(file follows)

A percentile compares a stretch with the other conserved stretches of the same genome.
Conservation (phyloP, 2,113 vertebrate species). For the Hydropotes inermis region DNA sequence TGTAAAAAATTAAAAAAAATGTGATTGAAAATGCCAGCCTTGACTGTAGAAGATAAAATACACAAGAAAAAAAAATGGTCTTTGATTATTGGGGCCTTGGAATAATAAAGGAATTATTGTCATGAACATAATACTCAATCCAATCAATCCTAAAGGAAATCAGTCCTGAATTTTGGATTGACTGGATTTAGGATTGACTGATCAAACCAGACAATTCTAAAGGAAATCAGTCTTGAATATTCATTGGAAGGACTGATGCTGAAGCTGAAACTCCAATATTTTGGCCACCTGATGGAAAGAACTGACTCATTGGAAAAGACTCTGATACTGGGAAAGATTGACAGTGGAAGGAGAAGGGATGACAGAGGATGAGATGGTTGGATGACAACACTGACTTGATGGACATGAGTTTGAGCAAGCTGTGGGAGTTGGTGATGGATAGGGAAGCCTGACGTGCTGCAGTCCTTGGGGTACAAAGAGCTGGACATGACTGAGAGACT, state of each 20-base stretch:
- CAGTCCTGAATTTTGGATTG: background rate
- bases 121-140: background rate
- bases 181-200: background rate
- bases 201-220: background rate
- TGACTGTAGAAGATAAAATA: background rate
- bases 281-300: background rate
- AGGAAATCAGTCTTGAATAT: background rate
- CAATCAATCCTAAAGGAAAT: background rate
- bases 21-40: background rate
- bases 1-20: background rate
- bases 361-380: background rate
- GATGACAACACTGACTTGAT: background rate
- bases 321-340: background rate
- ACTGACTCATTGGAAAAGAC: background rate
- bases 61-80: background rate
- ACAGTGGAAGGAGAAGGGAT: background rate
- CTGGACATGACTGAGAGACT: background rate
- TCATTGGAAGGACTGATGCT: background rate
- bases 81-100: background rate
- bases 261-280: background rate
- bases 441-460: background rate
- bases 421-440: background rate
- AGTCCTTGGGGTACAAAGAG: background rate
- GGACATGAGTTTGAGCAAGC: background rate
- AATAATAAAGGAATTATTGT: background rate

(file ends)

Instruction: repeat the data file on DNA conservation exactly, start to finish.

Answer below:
A percentile compares a stretch with the other conserved stretches of the same genome.
Conservation (phyloP, 2,113 vertebrate species). For the Hydropotes inermis region DNA sequence TGTAAAAAATTAAAAAAAATGTGATTGAAAATGCCAGCCTTGACTGTAGAAGATAAAATACACAAGAAAAAAAAATGGTCTTTGATTATTGGGGCCTTGGAATAATAAAGGAATTATTGTCATGAACATAATACTCAATCCAATCAATCCTAAAGGAAATCAGTCCTGAATTTTGGATTGACTGGATTTAGGATTGACTGATCAAACCAGACAATTCTAAAGGAAATCAGTCTTGAATATTCATTGGAAGGACTGATGCTGAAGCTGAAACTCCAATATTTTGGCCACCTGATGGAAAGAACTGACTCATTGGAAAAGACTCTGATACTGGGAAAGATTGACAGTGGAAGGAGAAGGGATGACAGAGGATGAGATGGTTGGATGACAACACTGACTTGATGGACATGAGTTTGAGCAAGCTGTGGGAGTTGGTGATGGATAGGGAAGCCTGACGTGCTGCAGTCCTTGGGGTACAAAGAGCTGGACATGACTGAGAGACT, state of each 20-base stretch:
- CAGTCCTGAATTTTGGATTG: background rate
- bases 121-140: background rate
- bases 181-200: background rate
- bases 201-220: background rate
- TGACTGTAGAAGATAAAATA: background rate
- bases 281-300: background rate
- AGGAAATCAGTCTTGAATAT: background rate
- CAATCAATCCTAAAGGAAAT: background rate
- bases 21-40: background rate
- bases 1-20: background rate
- bases 361-380: background rate
- GATGACAACACTGACTTGAT: background rate
- bases 321-340: background rate
- ACTGACTCATTGGAAAAGAC: background rate
- bases 61-80: background rate
- ACAGTGGAAGGAGAAGGGAT: background rate
- CTGGACATGACTGAGAGACT: background rate
- TCATTGGAAGGACTGATGCT: background rate
- bases 81-100: background rate
- bases 261-280: background rate
- bases 441-460: background rate
- bases 421-440: background rate
- AGTCCTTGGGGTACAAAGAG: background rate
- GGACATGAGTTTGAGCAAGC: background rate
- AATAATAAAGGAATTATTGT: background rate